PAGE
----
Griner, a Phoenix Mercury center and two-time Olympic gold medalist, was sentenced Aug. 4. She was arrested in February at Sheremetyevo airport in Moscow after vaping cartridges containing cannabis oil were found in her luggage.
Griner played for a women’s basketball team in Yekaterinburg during the WNBA offseason.
Lawyer Maria Blagovolina was quoted by Russian news agencies on Monday as saying the appeal had been filed, but the grounds for the appeal were not immediately clear.
Blagovolina and co-counsel Alexander Boykov said after the conviction that the sentence was excessive and that in similar cases defendants received an average sentence of around five years, of which around a third were granted parole.
Griner admitted she had the canisters in her luggage, but said she inadvertently hastily packed them and had no criminal intent. His defense team presented written statements that he was prescribed cannabis to treat the pain.
Prior to her sentencing, the US State Department said Griner was “wrongfully detained.”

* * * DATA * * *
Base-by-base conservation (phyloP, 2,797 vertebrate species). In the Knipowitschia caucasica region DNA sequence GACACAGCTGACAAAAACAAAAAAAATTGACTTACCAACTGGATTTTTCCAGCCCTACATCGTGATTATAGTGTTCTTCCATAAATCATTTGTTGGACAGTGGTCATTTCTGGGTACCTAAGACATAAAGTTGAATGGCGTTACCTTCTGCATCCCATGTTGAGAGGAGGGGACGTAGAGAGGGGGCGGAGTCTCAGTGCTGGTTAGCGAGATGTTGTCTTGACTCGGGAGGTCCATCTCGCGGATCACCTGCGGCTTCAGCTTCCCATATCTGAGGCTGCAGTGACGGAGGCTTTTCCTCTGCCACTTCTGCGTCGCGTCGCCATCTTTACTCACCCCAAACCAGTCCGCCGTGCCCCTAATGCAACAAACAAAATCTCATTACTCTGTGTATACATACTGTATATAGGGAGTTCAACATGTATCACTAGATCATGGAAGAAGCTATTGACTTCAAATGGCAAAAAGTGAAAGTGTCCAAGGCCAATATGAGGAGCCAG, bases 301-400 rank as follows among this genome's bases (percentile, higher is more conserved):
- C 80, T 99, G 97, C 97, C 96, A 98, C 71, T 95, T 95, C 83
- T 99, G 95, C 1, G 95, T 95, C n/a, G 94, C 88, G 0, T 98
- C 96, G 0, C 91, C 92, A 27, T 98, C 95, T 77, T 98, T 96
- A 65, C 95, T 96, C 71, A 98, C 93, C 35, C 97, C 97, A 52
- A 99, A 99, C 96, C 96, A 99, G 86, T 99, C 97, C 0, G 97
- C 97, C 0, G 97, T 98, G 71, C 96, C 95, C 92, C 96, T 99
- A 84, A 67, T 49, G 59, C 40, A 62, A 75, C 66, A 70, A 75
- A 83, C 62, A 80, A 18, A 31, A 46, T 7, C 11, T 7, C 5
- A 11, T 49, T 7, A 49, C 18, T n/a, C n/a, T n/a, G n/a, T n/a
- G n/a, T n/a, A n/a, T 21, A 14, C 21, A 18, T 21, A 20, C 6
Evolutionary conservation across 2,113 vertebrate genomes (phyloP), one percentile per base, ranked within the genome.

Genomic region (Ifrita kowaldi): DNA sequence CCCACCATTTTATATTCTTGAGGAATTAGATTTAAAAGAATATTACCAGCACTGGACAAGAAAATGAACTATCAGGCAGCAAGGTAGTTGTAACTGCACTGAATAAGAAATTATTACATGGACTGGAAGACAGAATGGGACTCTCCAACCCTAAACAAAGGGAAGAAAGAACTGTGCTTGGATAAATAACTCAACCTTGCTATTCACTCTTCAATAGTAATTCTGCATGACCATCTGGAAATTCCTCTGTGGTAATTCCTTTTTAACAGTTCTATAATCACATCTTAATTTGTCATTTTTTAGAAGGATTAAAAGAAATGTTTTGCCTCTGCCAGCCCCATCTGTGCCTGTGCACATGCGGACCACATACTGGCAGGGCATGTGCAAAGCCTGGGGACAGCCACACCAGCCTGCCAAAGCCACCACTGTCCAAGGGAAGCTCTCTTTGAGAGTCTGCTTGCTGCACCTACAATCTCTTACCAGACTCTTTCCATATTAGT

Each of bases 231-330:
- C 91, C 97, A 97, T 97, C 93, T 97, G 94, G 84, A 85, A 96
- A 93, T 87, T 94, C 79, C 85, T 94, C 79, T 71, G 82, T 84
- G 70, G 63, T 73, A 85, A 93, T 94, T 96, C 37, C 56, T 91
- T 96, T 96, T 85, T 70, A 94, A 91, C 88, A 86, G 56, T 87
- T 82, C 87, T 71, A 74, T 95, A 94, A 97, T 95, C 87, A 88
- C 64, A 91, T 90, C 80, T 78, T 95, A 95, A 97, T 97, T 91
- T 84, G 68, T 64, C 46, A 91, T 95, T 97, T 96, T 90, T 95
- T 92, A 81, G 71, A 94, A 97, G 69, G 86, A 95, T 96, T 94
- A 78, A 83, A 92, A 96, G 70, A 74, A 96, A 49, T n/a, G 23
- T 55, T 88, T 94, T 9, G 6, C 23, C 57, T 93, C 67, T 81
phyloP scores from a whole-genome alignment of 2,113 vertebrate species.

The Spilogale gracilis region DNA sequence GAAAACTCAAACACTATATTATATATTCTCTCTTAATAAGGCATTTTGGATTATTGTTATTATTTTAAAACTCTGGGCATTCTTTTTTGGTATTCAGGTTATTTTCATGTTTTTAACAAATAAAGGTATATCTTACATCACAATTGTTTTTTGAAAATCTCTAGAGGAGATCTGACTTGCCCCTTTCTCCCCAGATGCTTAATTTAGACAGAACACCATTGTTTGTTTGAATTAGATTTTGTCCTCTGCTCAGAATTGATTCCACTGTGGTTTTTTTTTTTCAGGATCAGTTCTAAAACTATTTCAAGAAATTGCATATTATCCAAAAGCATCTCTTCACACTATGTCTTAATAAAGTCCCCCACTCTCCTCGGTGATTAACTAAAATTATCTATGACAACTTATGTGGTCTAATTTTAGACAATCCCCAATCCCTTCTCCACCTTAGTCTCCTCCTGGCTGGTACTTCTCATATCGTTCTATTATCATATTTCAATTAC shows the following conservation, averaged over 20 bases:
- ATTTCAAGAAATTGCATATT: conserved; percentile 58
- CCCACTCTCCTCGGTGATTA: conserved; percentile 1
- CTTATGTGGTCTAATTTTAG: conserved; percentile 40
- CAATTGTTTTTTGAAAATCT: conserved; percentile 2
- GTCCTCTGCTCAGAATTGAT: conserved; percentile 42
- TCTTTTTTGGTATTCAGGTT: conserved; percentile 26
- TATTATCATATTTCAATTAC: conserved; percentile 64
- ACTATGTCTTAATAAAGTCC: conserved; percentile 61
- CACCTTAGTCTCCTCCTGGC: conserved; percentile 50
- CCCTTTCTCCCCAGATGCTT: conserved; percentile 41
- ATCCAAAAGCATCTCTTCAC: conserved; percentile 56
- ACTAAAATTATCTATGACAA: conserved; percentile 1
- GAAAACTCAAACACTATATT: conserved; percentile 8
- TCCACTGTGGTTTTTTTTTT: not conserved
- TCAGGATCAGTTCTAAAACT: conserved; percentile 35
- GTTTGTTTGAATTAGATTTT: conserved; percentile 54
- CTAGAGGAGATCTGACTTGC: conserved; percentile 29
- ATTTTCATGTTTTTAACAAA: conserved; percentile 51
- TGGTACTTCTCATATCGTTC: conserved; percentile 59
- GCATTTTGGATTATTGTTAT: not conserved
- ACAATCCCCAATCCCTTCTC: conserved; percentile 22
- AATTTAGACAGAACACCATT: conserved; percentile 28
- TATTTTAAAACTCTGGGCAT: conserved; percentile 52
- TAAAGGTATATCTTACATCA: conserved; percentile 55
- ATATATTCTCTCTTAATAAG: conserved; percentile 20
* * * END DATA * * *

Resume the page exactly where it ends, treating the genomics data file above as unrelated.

Secretary of State Antony Blinken took the unusual step of publicly revealing in July that the United States had made a “substantial offer” to bring Griner home, along with Paul Whelan, an American serving a 16-year sentence in Russia for spying.
Blinken did not give details, but the Associated Press and other news outlets reported that Washington had offered to free Viktor Bout, a Russian arms dealer who is serving a 25-year sentence in the United States and who once earned the nickname “Merchant of Death”. .”
On Sunday, a senior Russian diplomat said swap talks had been held.
“This rather sensitive issue of the exchange of convicted Russian and American citizens is being discussed through the channels set by our presidents,” Alexander Darchiev, head of the Foreign Ministry’s North America department, told the agency. official Tass press release. “These individuals are indeed being discussed. The Russian side has been calling for the release of Viktor Bout for a long time. The details should be left to the professionals, on the basis of ‘do no harm’.”